predacious

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pre·da·ceous

also pre·da·cious  (prĭ-dā′shəs)
adj.
1. Living by seizing or taking prey; predatory.
2. Given to victimizing, plundering, or destroying for one's own gain.

[From Latin praedārī, to plunder; see predatory.]

pre·dac′i·ty (-dăs′ĭ-tē) n.
American Heritage® Dictionary of the English Language, Fifth Edition. Copyright © 2016 by Houghton Mifflin Harcourt Publishing Company. Published by Houghton Mifflin Harcourt Publishing Company. All rights reserved.

predacious

(prɪˈdeɪʃəs) or

predaceous

adj
1. (Zoology) (of animals) habitually hunting and killing other animals for food
2. preying on others
[C18: from Latin praeda plunder; compare predatory]
preˈdaciousness, preˈdaceousness, predacity n
Collins English Dictionary – Complete and Unabridged, 12th Edition 2014 © HarperCollins Publishers 1991, 1994, 1998, 2000, 2003, 2006, 2007, 2009, 2011, 2014

pre•da•cious

(prɪˈdeɪ ʃəs)

adj.
predatory; rapacious.
Also, esp. Biol.,pre•da′ceous.
[1705–15; pred (atory) + -acious]
pre•da′cious•ness, pre•dac′i•ty (-ˈdæs ɪ ti) ; esp. Biol., pre•da′ceous•ness, n.
Random House Kernerman Webster's College Dictionary, © 2010 K Dictionaries Ltd. Copyright 2005, 1997, 1991 by Random House, Inc. All rights reserved.
ThesaurusAntonymsRelated WordsSynonymsLegend:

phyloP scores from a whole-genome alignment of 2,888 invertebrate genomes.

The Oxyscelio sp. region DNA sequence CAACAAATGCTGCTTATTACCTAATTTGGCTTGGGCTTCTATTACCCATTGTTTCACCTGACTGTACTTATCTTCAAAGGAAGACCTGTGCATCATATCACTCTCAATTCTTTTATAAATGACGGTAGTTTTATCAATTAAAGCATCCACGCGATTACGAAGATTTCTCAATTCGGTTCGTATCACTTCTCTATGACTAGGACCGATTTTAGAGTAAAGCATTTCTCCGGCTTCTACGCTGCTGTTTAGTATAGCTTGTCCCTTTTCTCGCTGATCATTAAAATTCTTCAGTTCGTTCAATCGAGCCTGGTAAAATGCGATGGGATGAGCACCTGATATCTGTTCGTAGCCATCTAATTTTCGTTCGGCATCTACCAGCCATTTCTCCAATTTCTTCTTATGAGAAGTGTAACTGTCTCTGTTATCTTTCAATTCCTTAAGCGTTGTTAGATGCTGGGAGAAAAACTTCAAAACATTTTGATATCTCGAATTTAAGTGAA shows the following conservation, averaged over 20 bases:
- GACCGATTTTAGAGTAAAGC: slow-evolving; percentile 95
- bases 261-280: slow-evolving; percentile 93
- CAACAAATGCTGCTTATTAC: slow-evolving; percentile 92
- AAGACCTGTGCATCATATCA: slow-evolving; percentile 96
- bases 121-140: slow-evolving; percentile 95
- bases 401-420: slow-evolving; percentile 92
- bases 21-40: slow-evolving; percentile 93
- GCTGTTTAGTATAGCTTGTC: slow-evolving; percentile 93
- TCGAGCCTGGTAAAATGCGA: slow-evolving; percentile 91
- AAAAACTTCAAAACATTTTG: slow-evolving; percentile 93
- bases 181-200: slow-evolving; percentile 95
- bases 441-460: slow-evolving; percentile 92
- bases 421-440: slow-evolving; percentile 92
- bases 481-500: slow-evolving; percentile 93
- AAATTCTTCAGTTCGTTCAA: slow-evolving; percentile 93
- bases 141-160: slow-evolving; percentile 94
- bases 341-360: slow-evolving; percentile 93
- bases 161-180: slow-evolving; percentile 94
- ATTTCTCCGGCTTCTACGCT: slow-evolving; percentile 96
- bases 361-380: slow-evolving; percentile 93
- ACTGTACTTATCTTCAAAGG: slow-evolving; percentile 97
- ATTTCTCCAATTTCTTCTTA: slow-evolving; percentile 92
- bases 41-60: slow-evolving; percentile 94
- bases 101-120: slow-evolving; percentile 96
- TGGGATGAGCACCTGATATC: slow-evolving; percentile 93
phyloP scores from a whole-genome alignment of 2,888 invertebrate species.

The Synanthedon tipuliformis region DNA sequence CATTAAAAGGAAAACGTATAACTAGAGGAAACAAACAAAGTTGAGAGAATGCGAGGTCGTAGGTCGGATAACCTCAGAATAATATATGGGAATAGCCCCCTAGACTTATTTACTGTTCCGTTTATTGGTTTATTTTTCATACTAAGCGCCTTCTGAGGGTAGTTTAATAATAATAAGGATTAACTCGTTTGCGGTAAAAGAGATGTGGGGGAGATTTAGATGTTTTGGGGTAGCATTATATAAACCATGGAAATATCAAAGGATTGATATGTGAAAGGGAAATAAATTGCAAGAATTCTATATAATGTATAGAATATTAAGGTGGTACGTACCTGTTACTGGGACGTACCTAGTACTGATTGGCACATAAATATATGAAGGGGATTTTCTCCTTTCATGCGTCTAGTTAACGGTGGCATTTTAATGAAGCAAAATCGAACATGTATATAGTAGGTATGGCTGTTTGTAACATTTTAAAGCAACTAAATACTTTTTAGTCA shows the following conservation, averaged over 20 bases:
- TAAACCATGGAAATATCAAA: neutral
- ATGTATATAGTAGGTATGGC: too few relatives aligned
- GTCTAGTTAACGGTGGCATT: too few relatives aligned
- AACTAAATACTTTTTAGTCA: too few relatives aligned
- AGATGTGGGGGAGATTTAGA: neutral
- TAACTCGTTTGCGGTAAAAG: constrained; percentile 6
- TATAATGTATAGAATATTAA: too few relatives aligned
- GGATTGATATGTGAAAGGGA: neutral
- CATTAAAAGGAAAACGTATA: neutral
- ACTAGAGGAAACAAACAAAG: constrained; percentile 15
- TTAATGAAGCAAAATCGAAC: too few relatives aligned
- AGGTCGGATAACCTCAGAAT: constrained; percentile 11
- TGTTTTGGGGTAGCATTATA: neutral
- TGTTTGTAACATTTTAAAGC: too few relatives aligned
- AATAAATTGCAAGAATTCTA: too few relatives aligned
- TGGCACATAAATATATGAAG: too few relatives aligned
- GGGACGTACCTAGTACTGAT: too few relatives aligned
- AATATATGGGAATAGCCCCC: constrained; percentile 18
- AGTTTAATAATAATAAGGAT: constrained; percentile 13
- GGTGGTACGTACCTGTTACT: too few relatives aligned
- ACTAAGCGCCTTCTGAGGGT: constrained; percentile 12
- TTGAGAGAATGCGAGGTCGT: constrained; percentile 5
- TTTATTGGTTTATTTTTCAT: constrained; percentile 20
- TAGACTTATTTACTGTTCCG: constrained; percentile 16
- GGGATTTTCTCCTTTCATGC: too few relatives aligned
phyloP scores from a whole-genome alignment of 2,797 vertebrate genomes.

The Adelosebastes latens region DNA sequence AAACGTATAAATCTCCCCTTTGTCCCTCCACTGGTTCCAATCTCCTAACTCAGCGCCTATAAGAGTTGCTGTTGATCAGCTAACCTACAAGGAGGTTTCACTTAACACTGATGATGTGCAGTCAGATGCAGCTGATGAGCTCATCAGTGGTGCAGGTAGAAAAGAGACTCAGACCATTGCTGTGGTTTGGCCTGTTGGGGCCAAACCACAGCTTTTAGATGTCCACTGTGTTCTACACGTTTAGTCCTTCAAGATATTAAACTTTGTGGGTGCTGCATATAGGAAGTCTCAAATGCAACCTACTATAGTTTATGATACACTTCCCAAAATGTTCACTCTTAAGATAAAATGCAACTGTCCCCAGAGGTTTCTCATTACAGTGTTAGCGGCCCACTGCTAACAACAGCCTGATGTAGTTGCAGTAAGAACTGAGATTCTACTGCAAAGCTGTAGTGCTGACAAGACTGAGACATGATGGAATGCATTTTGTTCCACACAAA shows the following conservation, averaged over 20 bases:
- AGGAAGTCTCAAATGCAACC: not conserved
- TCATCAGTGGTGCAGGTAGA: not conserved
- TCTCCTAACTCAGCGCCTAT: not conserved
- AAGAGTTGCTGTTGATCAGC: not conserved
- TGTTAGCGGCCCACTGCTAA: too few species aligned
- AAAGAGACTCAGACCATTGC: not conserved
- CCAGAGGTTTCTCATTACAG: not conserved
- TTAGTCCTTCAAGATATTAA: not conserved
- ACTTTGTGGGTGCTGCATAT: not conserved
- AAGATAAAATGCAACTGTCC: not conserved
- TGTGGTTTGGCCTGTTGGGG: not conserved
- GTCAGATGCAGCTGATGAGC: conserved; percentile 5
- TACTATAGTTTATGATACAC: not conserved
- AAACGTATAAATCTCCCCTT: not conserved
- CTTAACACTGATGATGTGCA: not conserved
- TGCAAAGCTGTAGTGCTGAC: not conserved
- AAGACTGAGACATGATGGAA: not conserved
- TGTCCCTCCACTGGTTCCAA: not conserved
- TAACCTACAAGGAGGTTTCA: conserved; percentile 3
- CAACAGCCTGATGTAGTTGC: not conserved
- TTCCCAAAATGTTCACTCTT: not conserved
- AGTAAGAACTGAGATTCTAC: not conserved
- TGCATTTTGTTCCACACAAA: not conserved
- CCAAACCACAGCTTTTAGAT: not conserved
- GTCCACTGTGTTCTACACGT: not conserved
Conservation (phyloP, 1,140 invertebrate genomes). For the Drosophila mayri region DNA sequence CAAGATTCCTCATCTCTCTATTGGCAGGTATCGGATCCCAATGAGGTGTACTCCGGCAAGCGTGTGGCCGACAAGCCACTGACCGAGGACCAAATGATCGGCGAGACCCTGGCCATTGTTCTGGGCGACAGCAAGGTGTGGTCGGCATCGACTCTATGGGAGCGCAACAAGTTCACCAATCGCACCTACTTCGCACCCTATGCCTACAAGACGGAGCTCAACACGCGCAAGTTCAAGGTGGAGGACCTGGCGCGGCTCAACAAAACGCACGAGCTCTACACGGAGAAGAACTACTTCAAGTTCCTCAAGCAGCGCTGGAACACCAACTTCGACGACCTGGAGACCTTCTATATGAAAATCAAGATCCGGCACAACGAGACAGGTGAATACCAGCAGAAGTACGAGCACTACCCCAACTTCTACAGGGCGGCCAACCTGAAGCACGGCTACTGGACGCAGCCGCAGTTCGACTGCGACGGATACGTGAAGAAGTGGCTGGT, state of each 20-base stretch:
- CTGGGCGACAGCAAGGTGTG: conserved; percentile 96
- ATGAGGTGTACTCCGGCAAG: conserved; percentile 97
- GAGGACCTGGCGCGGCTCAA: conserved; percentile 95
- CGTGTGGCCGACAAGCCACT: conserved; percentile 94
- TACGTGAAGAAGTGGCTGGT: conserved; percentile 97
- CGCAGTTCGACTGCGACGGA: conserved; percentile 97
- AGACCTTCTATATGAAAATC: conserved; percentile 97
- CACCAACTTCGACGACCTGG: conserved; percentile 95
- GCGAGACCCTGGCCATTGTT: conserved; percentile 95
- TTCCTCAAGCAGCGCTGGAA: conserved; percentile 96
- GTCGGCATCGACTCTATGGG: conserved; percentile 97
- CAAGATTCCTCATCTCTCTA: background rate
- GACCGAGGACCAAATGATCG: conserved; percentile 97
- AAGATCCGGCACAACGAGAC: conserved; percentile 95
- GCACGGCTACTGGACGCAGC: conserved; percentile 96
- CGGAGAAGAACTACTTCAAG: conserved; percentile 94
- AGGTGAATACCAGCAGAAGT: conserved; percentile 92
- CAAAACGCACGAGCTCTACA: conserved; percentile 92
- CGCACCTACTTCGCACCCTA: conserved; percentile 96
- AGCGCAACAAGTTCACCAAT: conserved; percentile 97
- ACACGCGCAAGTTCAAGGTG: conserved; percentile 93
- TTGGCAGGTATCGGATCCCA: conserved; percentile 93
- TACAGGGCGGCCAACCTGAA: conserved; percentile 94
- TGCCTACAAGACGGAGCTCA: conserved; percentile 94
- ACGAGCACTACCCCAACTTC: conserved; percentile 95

Adj.1.predacious - hunting and killing other animals for food
carnivorous - (used of plants as well as animals) feeding on animals; "carnivorous plants are capable of trapping and digesting small animals especially insects"
2.predacious - living by or given to victimizing others for personal gain; "predatory capitalists"; "a predatory, insensate society in which innocence and decency can prove fatal"- Peter S. Prescott; "a predacious kind of animal--the early geological gangster"- W.E.Swinton
acquisitive - eager to acquire and possess things especially material possessions or ideas; "an acquisitive mind"; "an acquisitive society in which the craving for material things seems never satisfied"
Based on WordNet 3.0, Farlex clipart collection. © 2003-2012 Princeton University, Farlex Inc.
References in periodicals archive ?
Certainly it's a curious book, an artifact not only of a time and place--1970s literary London, Italy, and, unexpectedly, Tulsa, Oklahoma--but also of the mean, sad predaceousness of the literary world in general, which drove Plante home each night to complain to his diary, then rewarded (punished?) him by making these private grievances public.